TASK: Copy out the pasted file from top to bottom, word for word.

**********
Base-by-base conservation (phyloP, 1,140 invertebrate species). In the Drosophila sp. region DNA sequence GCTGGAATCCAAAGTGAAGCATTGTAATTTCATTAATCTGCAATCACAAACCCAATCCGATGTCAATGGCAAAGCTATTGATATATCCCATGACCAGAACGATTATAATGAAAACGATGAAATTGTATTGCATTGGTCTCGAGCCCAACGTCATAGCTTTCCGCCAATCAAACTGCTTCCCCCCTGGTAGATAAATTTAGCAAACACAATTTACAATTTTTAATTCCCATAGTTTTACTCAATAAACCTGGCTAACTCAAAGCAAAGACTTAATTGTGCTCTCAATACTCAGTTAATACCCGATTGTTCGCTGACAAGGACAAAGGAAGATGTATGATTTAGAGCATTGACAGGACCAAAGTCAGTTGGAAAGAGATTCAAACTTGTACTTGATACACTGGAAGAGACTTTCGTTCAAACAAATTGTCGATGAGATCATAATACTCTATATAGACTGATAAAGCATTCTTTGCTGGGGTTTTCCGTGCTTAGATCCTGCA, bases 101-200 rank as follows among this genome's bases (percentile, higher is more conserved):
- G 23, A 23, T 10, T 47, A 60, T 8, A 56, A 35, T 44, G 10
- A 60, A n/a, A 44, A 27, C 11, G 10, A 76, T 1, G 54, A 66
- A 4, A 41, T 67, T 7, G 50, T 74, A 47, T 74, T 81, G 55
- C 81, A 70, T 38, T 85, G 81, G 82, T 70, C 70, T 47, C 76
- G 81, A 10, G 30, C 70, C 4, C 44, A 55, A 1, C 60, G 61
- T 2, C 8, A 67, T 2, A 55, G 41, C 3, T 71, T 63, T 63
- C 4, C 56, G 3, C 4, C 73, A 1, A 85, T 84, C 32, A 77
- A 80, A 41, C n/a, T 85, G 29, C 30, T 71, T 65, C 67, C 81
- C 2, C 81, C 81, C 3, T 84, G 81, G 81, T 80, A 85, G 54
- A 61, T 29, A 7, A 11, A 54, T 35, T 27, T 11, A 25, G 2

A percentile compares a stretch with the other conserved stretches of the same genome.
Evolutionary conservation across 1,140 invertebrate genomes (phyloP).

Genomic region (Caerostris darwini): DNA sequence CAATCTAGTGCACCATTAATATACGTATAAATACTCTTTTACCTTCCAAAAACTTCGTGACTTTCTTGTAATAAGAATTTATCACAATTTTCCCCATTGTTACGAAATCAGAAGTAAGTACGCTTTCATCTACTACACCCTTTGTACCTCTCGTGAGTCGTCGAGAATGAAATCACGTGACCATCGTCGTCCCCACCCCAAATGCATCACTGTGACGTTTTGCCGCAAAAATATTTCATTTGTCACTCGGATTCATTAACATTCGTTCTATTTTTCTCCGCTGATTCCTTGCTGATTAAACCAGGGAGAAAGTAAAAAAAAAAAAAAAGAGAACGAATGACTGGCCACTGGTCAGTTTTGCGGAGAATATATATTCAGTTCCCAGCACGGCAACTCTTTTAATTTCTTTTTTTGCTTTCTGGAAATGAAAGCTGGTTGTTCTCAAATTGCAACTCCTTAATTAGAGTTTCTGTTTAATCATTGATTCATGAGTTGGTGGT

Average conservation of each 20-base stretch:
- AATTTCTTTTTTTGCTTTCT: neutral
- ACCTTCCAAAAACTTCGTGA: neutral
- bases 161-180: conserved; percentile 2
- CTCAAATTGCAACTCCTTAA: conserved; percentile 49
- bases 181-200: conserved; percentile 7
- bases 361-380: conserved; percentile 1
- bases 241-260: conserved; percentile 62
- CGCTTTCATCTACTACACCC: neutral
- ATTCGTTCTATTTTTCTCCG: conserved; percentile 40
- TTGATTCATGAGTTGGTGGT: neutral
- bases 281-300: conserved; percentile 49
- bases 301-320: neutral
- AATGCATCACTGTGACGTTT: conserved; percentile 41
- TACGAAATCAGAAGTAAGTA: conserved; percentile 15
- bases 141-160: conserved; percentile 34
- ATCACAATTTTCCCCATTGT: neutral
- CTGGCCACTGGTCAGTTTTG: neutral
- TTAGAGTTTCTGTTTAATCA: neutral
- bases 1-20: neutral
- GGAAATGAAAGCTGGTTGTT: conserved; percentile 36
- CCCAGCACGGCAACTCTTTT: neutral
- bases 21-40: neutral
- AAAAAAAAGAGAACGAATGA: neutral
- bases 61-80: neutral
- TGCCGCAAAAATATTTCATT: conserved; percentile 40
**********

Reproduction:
Base-by-base conservation (phyloP, 1,140 invertebrate species). In the Drosophila sp. region DNA sequence GCTGGAATCCAAAGTGAAGCATTGTAATTTCATTAATCTGCAATCACAAACCCAATCCGATGTCAATGGCAAAGCTATTGATATATCCCATGACCAGAACGATTATAATGAAAACGATGAAATTGTATTGCATTGGTCTCGAGCCCAACGTCATAGCTTTCCGCCAATCAAACTGCTTCCCCCCTGGTAGATAAATTTAGCAAACACAATTTACAATTTTTAATTCCCATAGTTTTACTCAATAAACCTGGCTAACTCAAAGCAAAGACTTAATTGTGCTCTCAATACTCAGTTAATACCCGATTGTTCGCTGACAAGGACAAAGGAAGATGTATGATTTAGAGCATTGACAGGACCAAAGTCAGTTGGAAAGAGATTCAAACTTGTACTTGATACACTGGAAGAGACTTTCGTTCAAACAAATTGTCGATGAGATCATAATACTCTATATAGACTGATAAAGCATTCTTTGCTGGGGTTTTCCGTGCTTAGATCCTGCA, bases 101-200 rank as follows among this genome's bases (percentile, higher is more conserved):
- G 23, A 23, T 10, T 47, A 60, T 8, A 56, A 35, T 44, G 10
- A 60, A n/a, A 44, A 27, C 11, G 10, A 76, T 1, G 54, A 66
- A 4, A 41, T 67, T 7, G 50, T 74, A 47, T 74, T 81, G 55
- C 81, A 70, T 38, T 85, G 81, G 82, T 70, C 70, T 47, C 76
- G 81, A 10, G 30, C 70, C 4, C 44, A 55, A 1, C 60, G 61
- T 2, C 8, A 67, T 2, A 55, G 41, C 3, T 71, T 63, T 63
- C 4, C 56, G 3, C 4, C 73, A 1, A 85, T 84, C 32, A 77
- A 80, A 41, C n/a, T 85, G 29, C 30, T 71, T 65, C 67, C 81
- C 2, C 81, C 81, C 3, T 84, G 81, G 81, T 80, A 85, G 54
- A 61, T 29, A 7, A 11, A 54, T 35, T 27, T 11, A 25, G 2

A percentile compares a stretch with the other conserved stretches of the same genome.
Evolutionary conservation across 1,140 invertebrate genomes (phyloP).

Genomic region (Caerostris darwini): DNA sequence CAATCTAGTGCACCATTAATATACGTATAAATACTCTTTTACCTTCCAAAAACTTCGTGACTTTCTTGTAATAAGAATTTATCACAATTTTCCCCATTGTTACGAAATCAGAAGTAAGTACGCTTTCATCTACTACACCCTTTGTACCTCTCGTGAGTCGTCGAGAATGAAATCACGTGACCATCGTCGTCCCCACCCCAAATGCATCACTGTGACGTTTTGCCGCAAAAATATTTCATTTGTCACTCGGATTCATTAACATTCGTTCTATTTTTCTCCGCTGATTCCTTGCTGATTAAACCAGGGAGAAAGTAAAAAAAAAAAAAAAGAGAACGAATGACTGGCCACTGGTCAGTTTTGCGGAGAATATATATTCAGTTCCCAGCACGGCAACTCTTTTAATTTCTTTTTTTGCTTTCTGGAAATGAAAGCTGGTTGTTCTCAAATTGCAACTCCTTAATTAGAGTTTCTGTTTAATCATTGATTCATGAGTTGGTGGT

Average conservation of each 20-base stretch:
- AATTTCTTTTTTTGCTTTCT: neutral
- ACCTTCCAAAAACTTCGTGA: neutral
- bases 161-180: conserved; percentile 2
- CTCAAATTGCAACTCCTTAA: conserved; percentile 49
- bases 181-200: conserved; percentile 7
- bases 361-380: conserved; percentile 1
- bases 241-260: conserved; percentile 62
- CGCTTTCATCTACTACACCC: neutral
- ATTCGTTCTATTTTTCTCCG: conserved; percentile 40
- TTGATTCATGAGTTGGTGGT: neutral
- bases 281-300: conserved; percentile 49
- bases 301-320: neutral
- AATGCATCACTGTGACGTTT: conserved; percentile 41
- TACGAAATCAGAAGTAAGTA: conserved; percentile 15
- bases 141-160: conserved; percentile 34
- ATCACAATTTTCCCCATTGT: neutral
- CTGGCCACTGGTCAGTTTTG: neutral
- TTAGAGTTTCTGTTTAATCA: neutral
- bases 1-20: neutral
- GGAAATGAAAGCTGGTTGTT: conserved; percentile 36
- CCCAGCACGGCAACTCTTTT: neutral
- bases 21-40: neutral
- AAAAAAAAGAGAACGAATGA: neutral
- bases 61-80: neutral
- TGCCGCAAAAATATTTCATT: conserved; percentile 40